(New Elektra ***)
The Highwomen album is brilliantly branded.
Country radio playlists this decade have become ridiculously, unconscionably dude-dominated. The bold response of Brandi Carlile, Amanda Shires, Maren Morris, and Natalie Hemby has been to form a female supergroup whose name plays off the Highwaymen, the totemic quartet of Willie Nelson, Waylon Jennings, Johnny Cash and Kris Kristofferson.
The band’s name makes its point, and the 12-song title track opens with a rewrite of the Jimmy Webb-penned “Highwayman.”
Highwomen flips the script with stories of persecuted women, from Central American immigrant mothers to victims of the Salem Witch Trials. Smartly, the four white women bring in black British country singer Yola to sing a verse about a civil rights worker. It’s a virtuous but not terribly entertaining beginning — and a reminder that collectively, The Highwaymen, weren’t nearly as great as the sum of their parts.
Thankfully, Highwomen picks up from there. “Redesigning Women,” written by Hemby, is a working mother’s task-juggling tale, about “full-time living on a half-time schedule / Always trying to make everybody feel special.” The family vs. the workplace theme is amplified in “My Name Can’t Be Mama,” written by Carlile, Shires, and Morris.
Because the project was created between solo commitments, the album — which entered the Billboard country charts at #1 — feels a bit pasted together. Still, the quality is high, and Morris impresses with two older songs, “Loose Change” and “Old Soul,” both purer country than her crossover solo work.
The standouts are “Crowded Table,” a celebration of inclusion written with Lori McKenna, and the ingenious “If She Ever Leaves,” penned by Shires and her husband Jason Isbell with Chris Tompkins, and sung by Carlile. It’s a gay country song that seems predictable until a man is made to understand he has no chance whatsoever with the woman he’s hitting on because — believe it or not — she’s not interested in men. — Dan DeLuca
Fans don’t need this review to talk them out of listening to an album they’ve awaited for 13 years. After all, it would interfere with the paradox of analysis-resistant “free thinking” that Tool has cultivated over the decades. But the music has always fit that bill: limited power-chord riffs that prefer to convolute unnatural rhythms than attempt a harmonic counterpoint or dissonance within a disciplined economy.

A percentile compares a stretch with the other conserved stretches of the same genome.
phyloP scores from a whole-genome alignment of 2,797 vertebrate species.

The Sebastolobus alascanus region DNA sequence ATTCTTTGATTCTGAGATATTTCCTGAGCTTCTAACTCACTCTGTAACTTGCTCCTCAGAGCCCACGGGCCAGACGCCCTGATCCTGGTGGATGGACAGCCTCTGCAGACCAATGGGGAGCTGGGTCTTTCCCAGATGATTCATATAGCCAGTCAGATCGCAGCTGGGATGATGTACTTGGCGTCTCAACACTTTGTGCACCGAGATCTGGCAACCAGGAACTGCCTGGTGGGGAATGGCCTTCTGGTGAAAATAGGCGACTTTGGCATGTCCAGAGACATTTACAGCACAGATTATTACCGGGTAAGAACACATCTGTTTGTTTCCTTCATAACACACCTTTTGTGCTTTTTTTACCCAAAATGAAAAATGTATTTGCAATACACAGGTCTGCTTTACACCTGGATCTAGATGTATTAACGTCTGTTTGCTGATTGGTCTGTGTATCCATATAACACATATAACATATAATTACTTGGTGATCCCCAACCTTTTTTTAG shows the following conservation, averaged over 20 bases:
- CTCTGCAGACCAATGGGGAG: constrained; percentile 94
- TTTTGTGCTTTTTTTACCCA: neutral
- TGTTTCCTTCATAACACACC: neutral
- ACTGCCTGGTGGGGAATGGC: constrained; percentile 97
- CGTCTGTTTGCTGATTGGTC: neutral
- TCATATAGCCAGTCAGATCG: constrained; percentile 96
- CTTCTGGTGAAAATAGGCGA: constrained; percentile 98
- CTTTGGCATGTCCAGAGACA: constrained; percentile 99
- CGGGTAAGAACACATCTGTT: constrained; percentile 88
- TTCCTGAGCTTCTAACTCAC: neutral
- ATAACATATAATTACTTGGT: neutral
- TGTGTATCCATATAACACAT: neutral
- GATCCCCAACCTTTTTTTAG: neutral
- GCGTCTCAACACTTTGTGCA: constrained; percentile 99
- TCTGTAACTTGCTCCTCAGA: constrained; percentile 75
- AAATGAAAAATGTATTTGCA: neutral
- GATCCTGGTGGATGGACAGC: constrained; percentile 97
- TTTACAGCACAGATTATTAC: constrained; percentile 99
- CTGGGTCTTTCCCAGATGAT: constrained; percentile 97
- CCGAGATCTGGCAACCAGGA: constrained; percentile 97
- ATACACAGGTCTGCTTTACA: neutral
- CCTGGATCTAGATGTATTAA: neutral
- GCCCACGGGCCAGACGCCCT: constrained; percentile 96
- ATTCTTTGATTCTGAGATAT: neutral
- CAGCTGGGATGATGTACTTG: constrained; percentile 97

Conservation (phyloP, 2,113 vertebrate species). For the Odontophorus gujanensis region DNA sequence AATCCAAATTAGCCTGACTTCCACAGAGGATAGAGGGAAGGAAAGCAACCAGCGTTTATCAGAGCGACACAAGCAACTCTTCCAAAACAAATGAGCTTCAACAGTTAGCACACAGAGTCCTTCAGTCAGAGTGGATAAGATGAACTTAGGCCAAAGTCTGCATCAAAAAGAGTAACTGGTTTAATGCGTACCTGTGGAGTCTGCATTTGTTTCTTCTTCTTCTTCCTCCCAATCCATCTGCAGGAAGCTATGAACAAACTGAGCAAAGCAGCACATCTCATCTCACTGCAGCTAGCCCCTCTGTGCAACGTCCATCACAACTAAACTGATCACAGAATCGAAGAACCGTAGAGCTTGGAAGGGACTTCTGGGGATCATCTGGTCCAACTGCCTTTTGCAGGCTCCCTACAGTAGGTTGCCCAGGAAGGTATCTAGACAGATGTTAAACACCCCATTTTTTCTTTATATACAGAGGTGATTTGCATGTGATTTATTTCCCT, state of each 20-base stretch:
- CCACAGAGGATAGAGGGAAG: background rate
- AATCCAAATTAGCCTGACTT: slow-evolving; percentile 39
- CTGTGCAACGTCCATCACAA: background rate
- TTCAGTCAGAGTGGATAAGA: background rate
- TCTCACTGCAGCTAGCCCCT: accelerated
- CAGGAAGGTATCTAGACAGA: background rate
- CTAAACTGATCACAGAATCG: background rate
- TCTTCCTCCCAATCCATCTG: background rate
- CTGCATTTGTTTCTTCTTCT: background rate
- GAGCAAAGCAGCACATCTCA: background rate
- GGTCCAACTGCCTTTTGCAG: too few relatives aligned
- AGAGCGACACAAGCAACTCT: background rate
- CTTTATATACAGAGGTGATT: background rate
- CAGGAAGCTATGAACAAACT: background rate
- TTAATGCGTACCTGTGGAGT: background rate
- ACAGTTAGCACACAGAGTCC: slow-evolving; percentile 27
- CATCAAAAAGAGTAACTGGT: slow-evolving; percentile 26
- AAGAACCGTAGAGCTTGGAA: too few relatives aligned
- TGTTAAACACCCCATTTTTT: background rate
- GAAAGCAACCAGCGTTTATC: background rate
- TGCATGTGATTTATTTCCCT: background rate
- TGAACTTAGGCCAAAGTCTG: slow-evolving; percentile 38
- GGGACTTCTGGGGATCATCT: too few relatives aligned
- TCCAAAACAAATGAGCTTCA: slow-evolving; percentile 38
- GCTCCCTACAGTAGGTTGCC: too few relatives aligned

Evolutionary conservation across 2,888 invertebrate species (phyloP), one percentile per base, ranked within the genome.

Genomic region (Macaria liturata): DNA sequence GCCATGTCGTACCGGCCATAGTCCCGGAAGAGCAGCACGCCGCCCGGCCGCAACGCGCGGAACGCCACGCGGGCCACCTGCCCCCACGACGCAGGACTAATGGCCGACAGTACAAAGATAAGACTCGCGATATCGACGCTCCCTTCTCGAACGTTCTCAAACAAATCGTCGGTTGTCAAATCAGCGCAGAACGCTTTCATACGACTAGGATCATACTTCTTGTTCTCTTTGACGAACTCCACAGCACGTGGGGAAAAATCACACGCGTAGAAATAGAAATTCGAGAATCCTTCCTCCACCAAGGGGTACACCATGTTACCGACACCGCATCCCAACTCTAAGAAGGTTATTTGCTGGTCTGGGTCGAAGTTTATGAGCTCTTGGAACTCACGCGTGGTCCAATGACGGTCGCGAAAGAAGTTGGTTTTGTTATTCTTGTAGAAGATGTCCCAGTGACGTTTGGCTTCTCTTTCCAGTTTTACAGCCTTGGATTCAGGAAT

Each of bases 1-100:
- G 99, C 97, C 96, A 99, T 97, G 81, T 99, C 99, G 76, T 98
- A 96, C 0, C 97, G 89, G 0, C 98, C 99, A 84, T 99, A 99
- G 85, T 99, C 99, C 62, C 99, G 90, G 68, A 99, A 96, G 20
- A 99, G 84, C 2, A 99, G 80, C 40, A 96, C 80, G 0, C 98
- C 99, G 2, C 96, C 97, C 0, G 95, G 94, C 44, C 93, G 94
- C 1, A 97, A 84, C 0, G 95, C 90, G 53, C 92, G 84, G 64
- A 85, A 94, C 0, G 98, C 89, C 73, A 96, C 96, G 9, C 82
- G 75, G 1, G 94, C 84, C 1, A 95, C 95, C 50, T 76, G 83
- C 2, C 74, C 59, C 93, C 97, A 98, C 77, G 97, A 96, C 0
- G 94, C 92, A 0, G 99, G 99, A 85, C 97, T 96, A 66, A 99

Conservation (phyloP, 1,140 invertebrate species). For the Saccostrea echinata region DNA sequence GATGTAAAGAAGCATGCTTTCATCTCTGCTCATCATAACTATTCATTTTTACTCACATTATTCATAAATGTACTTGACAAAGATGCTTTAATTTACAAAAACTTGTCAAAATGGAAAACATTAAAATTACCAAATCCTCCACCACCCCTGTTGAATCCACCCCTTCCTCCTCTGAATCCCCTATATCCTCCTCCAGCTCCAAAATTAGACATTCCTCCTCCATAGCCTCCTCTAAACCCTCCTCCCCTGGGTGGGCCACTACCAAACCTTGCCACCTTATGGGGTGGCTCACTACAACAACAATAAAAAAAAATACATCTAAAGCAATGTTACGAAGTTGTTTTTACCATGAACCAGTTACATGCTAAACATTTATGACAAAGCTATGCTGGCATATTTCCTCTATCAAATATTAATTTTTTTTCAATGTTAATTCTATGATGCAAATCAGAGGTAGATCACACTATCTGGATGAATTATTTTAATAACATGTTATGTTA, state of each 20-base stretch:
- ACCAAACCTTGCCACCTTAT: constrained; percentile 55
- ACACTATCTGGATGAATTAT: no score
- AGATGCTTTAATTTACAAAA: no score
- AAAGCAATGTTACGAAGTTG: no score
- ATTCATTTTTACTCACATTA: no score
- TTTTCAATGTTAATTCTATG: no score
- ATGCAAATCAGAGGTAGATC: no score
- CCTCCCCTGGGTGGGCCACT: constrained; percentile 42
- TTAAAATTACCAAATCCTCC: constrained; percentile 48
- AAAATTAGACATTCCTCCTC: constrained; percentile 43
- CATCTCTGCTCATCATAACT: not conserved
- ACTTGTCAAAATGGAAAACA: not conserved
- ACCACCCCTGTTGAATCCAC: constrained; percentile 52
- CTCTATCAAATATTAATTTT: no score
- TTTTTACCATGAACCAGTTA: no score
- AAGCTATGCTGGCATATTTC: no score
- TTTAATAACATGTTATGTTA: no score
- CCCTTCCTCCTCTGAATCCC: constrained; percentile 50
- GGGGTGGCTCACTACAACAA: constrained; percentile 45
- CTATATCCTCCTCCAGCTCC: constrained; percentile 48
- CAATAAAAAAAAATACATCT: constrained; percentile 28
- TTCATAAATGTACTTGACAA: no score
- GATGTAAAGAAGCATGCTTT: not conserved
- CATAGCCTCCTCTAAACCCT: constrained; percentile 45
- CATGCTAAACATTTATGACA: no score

Tool love the fact that their music resembles optical illusions, unresolved staircases to nowhere that sound more enticing on paper. Their mutated time signatures and expert palm-muting also sound better in every tension-building intro of these six tracks — exceeding 10 minutes apiece plus drum solos — before you realize each song’s almost over and hasn’t traveled an inch. That drum solo actually leads into the 16-minute “7empest,” Fear Inoculum’s final track and only moment of release, of crunch, of dynamic explosions corralled into reasonable intervals.
The party starts after the first 58 minutes; feel free to pronounce it “Seven Empest.” — Dan Weiss
So Much Fun
(300 Entertainment/Atlantic ***½)
It can’t be much of a surprise that Atlanta rapper Young Thug’s first album debuted atop the Billboard charts. Inventive EPs, a signature mumble-quavering voice, and a rep as one of hip-hop’s nicest guys preceded the event of the aptly-titled So Much Fun.